Individual policy preferences for vocational versus academic education micro level evidence for the case of Switzerland
This paper uses an original dataset from a survey conducted in Switzerland in 2007 to explore the dynamics of education policy preferences. This issue has largely been neglected so far as most studies on welfare state attitudes do not look at preferences for education. We argue that education policy preferences vary along two dimensions: the distribution of resources across different sectors of the education system (i.e. vocational training vs. academic education) and the level of investment in education both from public and private sources. With regard to the former, the findings suggest that individual educational experience matters most, i.e., individuals prefer to concentrate resources on those educational sectors that are closest to their own educational background. With regard to the second dimension, we find that affiliation to partisan ideologies matters much more than other variables. Proponents of the left demand more investment both from the state as well as from the private sector and oppose individual tuition fees.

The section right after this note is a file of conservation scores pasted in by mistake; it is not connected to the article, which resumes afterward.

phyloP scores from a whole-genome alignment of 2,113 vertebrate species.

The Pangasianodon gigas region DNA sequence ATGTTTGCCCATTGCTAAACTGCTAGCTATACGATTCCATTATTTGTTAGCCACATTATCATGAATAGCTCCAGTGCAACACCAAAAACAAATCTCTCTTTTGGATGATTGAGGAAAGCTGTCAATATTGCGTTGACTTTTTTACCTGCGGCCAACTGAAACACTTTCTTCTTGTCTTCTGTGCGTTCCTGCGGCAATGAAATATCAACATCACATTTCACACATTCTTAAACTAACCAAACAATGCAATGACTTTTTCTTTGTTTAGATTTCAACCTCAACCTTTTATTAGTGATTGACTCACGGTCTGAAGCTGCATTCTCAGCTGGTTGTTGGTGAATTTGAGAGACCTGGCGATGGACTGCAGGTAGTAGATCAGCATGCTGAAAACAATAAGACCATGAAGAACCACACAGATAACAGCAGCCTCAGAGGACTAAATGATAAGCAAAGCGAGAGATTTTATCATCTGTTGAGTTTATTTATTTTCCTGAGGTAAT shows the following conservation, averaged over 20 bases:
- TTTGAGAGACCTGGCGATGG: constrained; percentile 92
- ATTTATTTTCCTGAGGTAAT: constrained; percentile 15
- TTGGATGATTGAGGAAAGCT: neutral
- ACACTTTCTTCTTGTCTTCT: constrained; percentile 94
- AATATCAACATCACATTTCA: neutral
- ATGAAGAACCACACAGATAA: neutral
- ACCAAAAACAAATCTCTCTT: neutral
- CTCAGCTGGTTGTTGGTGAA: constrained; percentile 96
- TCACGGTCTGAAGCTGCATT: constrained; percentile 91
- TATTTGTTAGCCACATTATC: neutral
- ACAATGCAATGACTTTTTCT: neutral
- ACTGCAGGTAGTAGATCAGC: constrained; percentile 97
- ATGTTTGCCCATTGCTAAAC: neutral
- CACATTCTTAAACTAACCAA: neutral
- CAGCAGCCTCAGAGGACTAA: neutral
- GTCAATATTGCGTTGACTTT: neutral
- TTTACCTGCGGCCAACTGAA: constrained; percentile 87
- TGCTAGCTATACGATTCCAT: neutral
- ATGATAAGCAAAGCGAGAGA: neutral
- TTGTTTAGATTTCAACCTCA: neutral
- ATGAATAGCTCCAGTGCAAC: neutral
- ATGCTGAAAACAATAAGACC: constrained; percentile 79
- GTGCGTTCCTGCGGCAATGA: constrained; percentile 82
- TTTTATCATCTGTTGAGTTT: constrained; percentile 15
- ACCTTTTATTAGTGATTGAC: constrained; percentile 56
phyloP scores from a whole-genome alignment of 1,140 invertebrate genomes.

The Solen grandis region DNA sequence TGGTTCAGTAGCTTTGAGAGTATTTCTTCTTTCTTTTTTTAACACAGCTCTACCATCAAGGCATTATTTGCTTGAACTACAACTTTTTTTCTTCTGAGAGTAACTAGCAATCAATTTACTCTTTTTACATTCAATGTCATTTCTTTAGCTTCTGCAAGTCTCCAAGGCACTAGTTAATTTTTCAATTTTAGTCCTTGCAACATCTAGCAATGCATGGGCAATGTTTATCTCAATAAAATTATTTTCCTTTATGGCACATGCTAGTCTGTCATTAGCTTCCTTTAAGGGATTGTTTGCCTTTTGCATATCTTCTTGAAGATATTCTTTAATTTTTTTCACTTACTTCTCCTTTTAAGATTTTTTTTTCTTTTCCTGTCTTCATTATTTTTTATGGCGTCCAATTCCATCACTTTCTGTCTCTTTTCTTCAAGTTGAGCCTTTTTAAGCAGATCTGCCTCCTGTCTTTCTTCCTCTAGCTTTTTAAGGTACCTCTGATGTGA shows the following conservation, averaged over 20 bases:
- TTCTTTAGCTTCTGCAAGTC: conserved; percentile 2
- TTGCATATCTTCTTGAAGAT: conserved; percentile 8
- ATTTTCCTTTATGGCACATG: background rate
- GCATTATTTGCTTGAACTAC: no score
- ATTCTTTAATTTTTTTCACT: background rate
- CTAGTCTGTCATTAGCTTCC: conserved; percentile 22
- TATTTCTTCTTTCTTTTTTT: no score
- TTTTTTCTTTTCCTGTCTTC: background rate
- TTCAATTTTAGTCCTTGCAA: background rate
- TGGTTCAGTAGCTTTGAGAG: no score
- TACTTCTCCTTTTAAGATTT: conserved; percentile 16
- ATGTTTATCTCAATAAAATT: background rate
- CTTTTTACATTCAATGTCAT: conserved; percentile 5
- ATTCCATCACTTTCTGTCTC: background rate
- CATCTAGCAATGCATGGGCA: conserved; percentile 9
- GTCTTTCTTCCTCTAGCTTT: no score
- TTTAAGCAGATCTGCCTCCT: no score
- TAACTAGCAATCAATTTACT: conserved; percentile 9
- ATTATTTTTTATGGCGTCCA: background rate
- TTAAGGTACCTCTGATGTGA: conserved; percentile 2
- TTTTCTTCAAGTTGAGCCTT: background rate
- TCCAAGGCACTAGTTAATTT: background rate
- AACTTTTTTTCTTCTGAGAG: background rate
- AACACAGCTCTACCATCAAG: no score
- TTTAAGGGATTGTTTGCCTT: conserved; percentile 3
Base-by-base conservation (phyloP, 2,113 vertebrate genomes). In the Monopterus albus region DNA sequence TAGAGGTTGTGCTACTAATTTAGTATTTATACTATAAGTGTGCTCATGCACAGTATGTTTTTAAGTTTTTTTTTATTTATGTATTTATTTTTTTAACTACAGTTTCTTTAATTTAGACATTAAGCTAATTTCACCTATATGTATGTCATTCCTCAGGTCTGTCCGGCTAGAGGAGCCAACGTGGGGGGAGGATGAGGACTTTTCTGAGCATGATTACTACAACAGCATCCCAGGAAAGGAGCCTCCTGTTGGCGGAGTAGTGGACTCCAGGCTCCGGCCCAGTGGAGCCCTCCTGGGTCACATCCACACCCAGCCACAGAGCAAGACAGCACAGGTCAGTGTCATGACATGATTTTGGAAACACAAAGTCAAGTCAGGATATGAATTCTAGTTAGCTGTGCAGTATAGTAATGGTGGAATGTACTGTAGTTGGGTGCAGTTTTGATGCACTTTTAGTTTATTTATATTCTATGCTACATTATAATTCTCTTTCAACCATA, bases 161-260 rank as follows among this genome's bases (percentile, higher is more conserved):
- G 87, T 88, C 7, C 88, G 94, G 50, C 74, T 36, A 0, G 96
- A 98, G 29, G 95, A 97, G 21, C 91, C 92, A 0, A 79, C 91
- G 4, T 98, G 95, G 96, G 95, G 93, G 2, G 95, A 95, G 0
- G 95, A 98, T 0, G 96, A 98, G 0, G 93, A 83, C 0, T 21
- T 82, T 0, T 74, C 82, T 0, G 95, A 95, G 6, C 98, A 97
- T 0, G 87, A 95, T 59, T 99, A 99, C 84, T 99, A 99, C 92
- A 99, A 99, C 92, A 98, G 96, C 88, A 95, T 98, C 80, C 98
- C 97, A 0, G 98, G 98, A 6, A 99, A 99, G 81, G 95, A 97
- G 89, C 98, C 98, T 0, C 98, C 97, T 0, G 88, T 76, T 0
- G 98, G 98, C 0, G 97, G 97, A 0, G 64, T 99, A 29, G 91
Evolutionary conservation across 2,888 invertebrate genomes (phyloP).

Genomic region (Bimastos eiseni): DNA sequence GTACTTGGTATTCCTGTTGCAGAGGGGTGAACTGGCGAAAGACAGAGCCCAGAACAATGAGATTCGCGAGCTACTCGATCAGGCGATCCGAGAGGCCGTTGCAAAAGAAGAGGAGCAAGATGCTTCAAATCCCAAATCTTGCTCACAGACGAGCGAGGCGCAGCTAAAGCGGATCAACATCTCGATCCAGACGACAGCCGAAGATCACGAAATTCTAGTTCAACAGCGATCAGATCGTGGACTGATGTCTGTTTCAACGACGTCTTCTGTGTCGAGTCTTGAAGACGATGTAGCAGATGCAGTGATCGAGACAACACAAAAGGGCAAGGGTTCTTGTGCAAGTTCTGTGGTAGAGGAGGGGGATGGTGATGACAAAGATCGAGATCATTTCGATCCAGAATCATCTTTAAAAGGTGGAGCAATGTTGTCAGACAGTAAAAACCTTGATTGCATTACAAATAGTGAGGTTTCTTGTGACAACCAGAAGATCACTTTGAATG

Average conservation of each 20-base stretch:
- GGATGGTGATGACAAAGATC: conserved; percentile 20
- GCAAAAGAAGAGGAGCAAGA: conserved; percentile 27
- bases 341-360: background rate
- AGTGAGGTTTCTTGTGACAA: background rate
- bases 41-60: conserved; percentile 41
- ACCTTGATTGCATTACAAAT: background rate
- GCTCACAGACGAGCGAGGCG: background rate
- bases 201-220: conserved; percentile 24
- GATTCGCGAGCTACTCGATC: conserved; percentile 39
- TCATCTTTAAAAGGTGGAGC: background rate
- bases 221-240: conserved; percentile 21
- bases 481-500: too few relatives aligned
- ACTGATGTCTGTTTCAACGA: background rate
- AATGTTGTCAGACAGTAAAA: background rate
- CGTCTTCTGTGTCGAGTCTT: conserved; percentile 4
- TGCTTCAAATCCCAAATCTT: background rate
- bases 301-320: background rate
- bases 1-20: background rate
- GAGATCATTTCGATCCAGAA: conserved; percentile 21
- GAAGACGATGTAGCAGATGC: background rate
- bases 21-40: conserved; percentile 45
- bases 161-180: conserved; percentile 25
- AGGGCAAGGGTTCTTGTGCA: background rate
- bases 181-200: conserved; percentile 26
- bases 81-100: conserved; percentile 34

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"Why Some Firms Train Apprentices and Many Others Do Not,"
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